which I kept wholly for him alone,
there he lay sleeping,
and I caressing him there
in a breeze from the fanning cedars.
When the breeze blew from the turret,
as I parted his hair,
it wounded my neck with its gentle hand,
suspending all my senses.
I abandoned and forgot myself,
laying my face on my Beloved;
all things ceased;
I went out from myself,
leaving my cares forgotten among the lilies.
So as much as I resonate with the imagery in the poem, for me it’s always still been the spoken visions and experiences of the great mystics that I remember the best, like Arjuna and Krishna, in the Bhagavad Gita, or the vision of Hermes Trismegistus, or Moses and the burning bush, and of course, everything that Jesus goes through, which is all mystical language as well.
So, there’s definitely reasons for why they’re not always spoken of. I understand the reasons why. The greatest teachings, the teachings that all the mystics try and teach are kind of like the noble truths of the Buddha, or one of them at least in regard to no thought, or as Saint John calls it in another of his little poems: understanding without understanding. What this refers to is the essential state of mind, the place where the aspirant where one needs to reach in order to have the experience because what’s occurring is, if I’m using more secular language, the beginning of meditation takes you through your conscious mind. When you get deeper into it, you’re now delving through your subconscious mind. And even though they quote unquote say that you can’t enter the unconscious mind, that’s exactly what the mystical experience is.
Now, that might be something that a secular person might say. . .obviously, the religious, mystical person, obviously anybody that’s had the experience knows that there’s something else there when this occurs, something else that’s guiding. . . some other type of presence that’s there. So, in trying not to teach or show the visions and only speaking of the path, the way that I’ve seen it is that these various teachers that don’t try and teach the visions are doing so because teaching the visions themselves, one will try and contemplate them, which will create more thought and create more images. And that in not speaking about them I figure that that’s why they’re trying not to, or they don’t want to because it can be a stumbling block, I suppose, because entering the kingdom of heaven, being in the kingdom of heaven is when worldly thought ends. And you can start seeing and hearing some of that language that does occur frequently in the New Testament of dying to the world and being reborn in the kingdom of heaven. And we’ll come back to that idea, this idea of the difference between worldly thought and spiritual kingdom of heaven thought, because it’s very important when it comes to understanding the mystical path. . .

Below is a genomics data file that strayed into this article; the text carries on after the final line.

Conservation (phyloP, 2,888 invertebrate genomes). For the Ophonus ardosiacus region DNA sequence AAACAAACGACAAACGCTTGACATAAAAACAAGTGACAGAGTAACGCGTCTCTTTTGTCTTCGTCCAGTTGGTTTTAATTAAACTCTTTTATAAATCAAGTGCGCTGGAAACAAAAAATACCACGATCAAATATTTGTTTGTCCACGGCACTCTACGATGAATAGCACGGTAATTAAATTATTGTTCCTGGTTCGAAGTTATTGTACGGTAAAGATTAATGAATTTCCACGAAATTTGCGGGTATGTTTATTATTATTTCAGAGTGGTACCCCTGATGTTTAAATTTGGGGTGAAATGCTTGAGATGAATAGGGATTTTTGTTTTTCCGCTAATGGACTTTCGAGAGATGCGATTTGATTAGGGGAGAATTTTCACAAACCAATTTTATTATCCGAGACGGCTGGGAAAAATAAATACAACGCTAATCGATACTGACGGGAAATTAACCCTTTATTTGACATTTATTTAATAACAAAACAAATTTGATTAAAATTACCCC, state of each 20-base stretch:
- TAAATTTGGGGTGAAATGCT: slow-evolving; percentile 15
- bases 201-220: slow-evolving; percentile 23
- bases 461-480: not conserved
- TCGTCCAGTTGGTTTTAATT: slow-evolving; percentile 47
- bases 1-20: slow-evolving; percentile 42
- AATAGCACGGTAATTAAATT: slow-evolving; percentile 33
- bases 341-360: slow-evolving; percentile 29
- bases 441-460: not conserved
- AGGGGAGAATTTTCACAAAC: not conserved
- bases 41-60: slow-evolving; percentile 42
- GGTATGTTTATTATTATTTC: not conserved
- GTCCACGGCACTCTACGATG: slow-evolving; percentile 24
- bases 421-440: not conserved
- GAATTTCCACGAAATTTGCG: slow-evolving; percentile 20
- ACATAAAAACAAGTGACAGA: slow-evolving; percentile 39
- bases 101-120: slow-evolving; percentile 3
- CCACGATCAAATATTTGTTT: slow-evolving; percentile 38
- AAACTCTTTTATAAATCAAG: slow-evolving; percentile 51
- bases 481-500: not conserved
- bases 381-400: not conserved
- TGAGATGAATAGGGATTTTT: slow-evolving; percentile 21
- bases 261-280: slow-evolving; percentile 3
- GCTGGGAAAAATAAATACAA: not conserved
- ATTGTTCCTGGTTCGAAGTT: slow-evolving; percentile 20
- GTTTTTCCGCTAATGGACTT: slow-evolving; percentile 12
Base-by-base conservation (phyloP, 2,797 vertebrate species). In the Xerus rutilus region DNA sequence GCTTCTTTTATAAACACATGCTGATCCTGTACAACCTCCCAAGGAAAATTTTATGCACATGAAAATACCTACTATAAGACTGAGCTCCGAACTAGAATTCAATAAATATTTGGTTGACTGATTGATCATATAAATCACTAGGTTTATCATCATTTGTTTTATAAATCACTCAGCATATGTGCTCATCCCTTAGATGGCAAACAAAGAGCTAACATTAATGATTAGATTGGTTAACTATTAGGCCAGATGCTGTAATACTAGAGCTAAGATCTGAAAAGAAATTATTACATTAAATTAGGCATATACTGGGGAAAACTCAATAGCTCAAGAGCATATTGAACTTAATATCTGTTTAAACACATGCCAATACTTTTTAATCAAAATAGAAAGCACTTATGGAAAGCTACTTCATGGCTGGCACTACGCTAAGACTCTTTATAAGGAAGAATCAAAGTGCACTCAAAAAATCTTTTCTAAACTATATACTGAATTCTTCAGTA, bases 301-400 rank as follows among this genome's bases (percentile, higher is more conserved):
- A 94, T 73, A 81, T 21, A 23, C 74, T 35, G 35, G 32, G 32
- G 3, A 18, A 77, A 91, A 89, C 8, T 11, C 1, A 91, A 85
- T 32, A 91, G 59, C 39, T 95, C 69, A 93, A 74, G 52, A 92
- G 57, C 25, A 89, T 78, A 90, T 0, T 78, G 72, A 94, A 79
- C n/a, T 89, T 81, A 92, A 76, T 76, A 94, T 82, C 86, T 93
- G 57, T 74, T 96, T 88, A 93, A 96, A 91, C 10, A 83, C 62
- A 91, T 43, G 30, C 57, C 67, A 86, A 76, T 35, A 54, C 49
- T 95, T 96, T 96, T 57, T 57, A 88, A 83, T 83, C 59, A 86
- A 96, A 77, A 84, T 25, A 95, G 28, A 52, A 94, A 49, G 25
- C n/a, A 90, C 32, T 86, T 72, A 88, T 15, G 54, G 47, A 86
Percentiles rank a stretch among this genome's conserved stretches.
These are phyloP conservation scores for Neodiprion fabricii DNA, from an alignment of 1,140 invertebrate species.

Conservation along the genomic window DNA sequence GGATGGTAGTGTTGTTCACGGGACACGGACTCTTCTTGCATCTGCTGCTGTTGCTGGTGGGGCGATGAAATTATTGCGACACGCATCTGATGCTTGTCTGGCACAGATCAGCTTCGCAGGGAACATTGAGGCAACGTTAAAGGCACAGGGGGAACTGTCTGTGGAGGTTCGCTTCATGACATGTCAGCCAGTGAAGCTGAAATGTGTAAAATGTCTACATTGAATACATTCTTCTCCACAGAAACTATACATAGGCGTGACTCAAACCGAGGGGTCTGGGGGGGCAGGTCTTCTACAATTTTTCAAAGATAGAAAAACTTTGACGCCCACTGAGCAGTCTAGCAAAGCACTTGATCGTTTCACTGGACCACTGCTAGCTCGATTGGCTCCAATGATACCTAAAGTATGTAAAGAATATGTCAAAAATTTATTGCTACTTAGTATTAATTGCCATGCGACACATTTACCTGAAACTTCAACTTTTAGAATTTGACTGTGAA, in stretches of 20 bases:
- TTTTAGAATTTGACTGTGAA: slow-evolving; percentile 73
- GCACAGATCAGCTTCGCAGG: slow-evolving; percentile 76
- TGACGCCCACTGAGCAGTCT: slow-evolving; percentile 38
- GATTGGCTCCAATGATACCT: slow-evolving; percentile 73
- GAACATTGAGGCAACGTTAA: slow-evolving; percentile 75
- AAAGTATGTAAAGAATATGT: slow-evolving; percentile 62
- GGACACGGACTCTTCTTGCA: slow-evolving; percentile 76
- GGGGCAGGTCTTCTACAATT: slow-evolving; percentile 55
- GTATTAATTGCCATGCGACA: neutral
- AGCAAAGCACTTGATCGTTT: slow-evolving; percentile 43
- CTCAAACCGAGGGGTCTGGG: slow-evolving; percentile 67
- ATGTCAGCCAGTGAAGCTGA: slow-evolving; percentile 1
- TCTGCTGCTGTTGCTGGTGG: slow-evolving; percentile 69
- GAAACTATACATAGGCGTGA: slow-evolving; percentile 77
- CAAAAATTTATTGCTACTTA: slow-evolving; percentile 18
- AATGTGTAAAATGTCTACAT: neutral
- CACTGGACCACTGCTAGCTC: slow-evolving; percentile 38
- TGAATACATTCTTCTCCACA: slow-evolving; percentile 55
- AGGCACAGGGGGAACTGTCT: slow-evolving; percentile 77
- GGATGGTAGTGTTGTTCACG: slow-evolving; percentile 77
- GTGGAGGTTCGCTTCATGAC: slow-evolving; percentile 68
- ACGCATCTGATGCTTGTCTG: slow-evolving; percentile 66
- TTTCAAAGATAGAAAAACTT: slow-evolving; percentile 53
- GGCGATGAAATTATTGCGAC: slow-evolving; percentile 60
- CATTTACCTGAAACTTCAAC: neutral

The Collected Works of St. John of the Cross published by ICS Publications. Scripture texts in this work are taken from the New American Bible, revised edition © 2010, 1991, 1986, 1970 Confraternity of Christian Doctrine, Washington, D.C. and are used by permission of the copyright owner. All Rights Reserved. No part of the New American Bible may be reproduced in any form without permission in writing from the copyright owner.